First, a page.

StudentNews_RoxannaMunirArt

GCU student wins national STEM art competition

Thu, 04 Feb 2021 16:19:00 GMT
Roxanna's love for art was inspired by watching Bob Ross throughout her childhood
Roxanna's love for art was inspired by watching Bob Ross throughout her childhood

A GCU student has received special recognition after combining a childhood hobby with her passion for STEM.

Roxanna Munir, who is completing a PHD in Spinal Muscular Atrophy, was crowned the winner of SULSA’s Through the Looking Glass: Breaking Barriers in STEM Art Competition.

She explained the inspiration behind her design, which answered the question; “what does an inclusive and diverse environment look like to you?”

Roxanna said: “The general theme was all around diversity but the whole thing was really open to interpretation.

I basically wanted to have a humanoid figure that was androgynous and allowed people to look at it and see themselves. I didn’t want it being looked at as specifically a man or specifically a woman. Similarly, I tried to make it composed of different skin tones. I used a palette knife and layered the colours on top of each other.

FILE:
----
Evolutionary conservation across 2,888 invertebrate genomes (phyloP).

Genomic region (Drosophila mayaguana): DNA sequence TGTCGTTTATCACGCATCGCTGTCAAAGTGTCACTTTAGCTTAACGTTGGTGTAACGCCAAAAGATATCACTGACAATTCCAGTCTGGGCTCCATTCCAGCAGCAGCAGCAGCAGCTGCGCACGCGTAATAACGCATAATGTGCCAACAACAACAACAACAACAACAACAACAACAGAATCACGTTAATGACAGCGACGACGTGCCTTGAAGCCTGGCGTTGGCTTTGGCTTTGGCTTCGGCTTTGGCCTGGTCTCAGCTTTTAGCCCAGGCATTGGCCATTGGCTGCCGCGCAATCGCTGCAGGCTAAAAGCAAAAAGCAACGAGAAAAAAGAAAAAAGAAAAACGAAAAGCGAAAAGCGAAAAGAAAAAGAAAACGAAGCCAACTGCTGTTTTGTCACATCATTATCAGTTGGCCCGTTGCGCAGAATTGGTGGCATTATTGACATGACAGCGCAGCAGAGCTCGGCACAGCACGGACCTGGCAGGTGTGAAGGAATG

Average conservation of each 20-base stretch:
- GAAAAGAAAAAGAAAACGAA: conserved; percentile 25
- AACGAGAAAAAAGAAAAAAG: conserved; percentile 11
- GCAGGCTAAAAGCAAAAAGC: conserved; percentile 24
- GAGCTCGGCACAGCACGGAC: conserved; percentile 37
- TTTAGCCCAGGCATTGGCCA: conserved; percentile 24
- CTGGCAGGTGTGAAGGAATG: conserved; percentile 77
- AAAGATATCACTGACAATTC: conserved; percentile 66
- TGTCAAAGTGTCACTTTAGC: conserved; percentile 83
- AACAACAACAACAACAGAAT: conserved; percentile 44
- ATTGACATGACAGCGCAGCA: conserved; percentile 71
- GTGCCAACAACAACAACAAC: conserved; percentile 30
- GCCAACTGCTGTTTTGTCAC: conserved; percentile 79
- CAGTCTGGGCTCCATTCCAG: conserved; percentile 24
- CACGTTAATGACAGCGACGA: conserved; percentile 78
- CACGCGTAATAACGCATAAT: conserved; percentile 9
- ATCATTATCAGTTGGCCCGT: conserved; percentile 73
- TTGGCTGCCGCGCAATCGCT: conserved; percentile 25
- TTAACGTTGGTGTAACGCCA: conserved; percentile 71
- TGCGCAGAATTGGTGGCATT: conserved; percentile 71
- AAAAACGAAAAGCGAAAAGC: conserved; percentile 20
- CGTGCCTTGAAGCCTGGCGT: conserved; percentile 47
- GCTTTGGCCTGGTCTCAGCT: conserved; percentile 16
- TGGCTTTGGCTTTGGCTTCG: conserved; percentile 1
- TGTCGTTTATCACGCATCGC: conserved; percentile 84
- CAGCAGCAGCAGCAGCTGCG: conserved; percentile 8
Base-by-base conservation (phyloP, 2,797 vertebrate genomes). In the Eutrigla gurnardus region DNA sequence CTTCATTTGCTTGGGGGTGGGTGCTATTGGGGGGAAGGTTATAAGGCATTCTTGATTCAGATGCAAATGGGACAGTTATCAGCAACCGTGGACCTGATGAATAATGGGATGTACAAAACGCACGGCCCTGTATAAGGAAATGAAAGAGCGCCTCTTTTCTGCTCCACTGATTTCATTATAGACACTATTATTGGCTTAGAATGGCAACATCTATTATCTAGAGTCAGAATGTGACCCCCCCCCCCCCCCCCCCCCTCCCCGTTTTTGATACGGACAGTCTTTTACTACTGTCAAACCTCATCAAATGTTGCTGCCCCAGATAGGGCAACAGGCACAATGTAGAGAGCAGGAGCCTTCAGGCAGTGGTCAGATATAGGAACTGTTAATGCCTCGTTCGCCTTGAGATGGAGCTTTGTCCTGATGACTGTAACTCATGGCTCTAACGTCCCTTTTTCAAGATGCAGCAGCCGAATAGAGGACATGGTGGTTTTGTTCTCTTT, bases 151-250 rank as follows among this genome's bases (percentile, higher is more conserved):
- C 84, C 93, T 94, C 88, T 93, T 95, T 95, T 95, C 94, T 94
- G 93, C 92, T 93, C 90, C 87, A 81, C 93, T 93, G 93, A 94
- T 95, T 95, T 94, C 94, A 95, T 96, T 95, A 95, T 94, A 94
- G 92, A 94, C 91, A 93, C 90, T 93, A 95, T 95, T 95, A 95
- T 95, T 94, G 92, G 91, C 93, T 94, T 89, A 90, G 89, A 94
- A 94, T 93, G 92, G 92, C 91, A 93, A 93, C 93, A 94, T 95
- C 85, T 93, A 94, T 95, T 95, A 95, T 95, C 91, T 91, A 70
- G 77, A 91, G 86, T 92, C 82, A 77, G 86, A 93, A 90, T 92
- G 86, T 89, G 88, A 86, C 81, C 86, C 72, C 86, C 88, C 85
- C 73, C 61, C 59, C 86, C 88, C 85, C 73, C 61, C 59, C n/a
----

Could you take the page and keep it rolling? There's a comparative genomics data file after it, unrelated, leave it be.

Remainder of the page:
I wanted to get across that science is collaborative and involves people from all backgrounds, all over the world, with a range of ideas coming together to work on one project."

She added: “I was so buzzing when I found out I’d won. Lockdown had put a halt on my research and I had reached the point where I was finally ready to collect all my data and get all my results. It was frustrating, and I was really needing a win, so it was nice to get the news.

It was good to get recognition for something creative too, because I’ve never really won anything for my art – even though it’s something I’ve done for years.”

It was a friend who initially drew her attention to the competition and Roxanna admits that it was an opportunity she couldn’t pass up for a number of reasons.

She explained: “Art is something that I’ve been passionate about since high school – it’s just so fun. I used to watch Bob Ross when I was younger with my brothers and I was always amazed by it!

I think it’s really important to have something that can help take you away from the stresses of work.”

Roxanna added: “From a professional perspective, women in STEM and people of colour in STEM are both things that I’ve always been an advocate for, so that was another reason for getting involved.

I’ve also been a STEM Ambassador since I started my PHD and getting the word out there about women doing it for themselves is important to me.”

You can check out Roxanna’s other artwork on her Instagram page

By Ross Clark
Got an SHLS or GSBS story? Email me at Ross.Clark@gcu.ac.uk or message me on Twitter